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Apprenticeships inquiry


The Public Accounts Committee will soon be examining the value derived from apprenticeships. The Department for Education has not set out how it will use the increase in apprenticeship numbers to deliver improvement in productivity, and how it will influence the mix of apprenticeships in order to deliver the most value, according to a recent National Audit Office report.

The Department for Education has also not defined what 'success' will look like in the reformed programme. Research shows that different apprenticeships offer significantly different benefits, but the Department is not clear about how it plans to use this evidence to maximise the value derived from the mix of apprenticeships undertaken.

In England, an apprenticeship is a full-time paid job, available to those aged 16 or over. It incorporates on and off-the-job training and leads to a nationally recognised certificate.

Annual public funding of apprenticeships has grown over time. In 2010–11, it amounted to just under £1.2 billion, but by 2015–16 the figure had risen to around £1.5 billion. Since 2013, there has been a process to develop new, employer-led, apprenticeship 'standards', which will eventually replace the previous frameworks.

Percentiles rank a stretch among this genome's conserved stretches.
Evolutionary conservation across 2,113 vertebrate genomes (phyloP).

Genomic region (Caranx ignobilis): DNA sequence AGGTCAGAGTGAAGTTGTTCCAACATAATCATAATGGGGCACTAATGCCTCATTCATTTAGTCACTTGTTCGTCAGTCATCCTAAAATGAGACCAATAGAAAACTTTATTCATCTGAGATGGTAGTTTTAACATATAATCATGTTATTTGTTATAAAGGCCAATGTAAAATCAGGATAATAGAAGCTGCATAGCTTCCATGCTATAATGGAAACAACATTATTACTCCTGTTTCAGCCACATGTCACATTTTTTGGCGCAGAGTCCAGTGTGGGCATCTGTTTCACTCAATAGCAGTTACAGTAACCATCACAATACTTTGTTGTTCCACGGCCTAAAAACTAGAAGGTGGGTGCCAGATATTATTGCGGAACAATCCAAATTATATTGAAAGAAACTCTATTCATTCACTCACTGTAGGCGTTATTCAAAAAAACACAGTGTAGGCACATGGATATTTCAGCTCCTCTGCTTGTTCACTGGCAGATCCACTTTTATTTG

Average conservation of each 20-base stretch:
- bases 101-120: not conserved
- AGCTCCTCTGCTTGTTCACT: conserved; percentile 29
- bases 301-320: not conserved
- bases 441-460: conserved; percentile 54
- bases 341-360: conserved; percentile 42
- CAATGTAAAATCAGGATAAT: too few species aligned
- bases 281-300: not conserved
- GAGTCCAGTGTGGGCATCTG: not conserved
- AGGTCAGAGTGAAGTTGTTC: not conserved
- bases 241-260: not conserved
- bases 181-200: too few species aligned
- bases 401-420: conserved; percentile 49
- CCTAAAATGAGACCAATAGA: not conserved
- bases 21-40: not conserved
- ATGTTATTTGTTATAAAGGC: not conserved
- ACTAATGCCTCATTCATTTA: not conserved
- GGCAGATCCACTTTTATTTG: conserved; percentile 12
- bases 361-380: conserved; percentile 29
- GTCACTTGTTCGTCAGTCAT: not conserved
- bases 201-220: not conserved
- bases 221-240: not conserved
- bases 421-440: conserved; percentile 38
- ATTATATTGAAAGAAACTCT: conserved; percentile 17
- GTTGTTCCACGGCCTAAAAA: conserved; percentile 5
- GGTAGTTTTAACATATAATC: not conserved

National Audit Office report

The National Audit Office report finds that many of the employers and training providers involved in designing and delivering apprenticeships support the principles behind the new standards, but more work is needed to raise awareness of them.

In practice, the process of introducing the new standards has been resource-intensive and has taken longer than the Department envisaged.

Employers involved in developing the new standards have expressed concern about the time they have to invest at their own expense. As at April 2016, only around 2,600 people had started an apprenticeship under the new standards.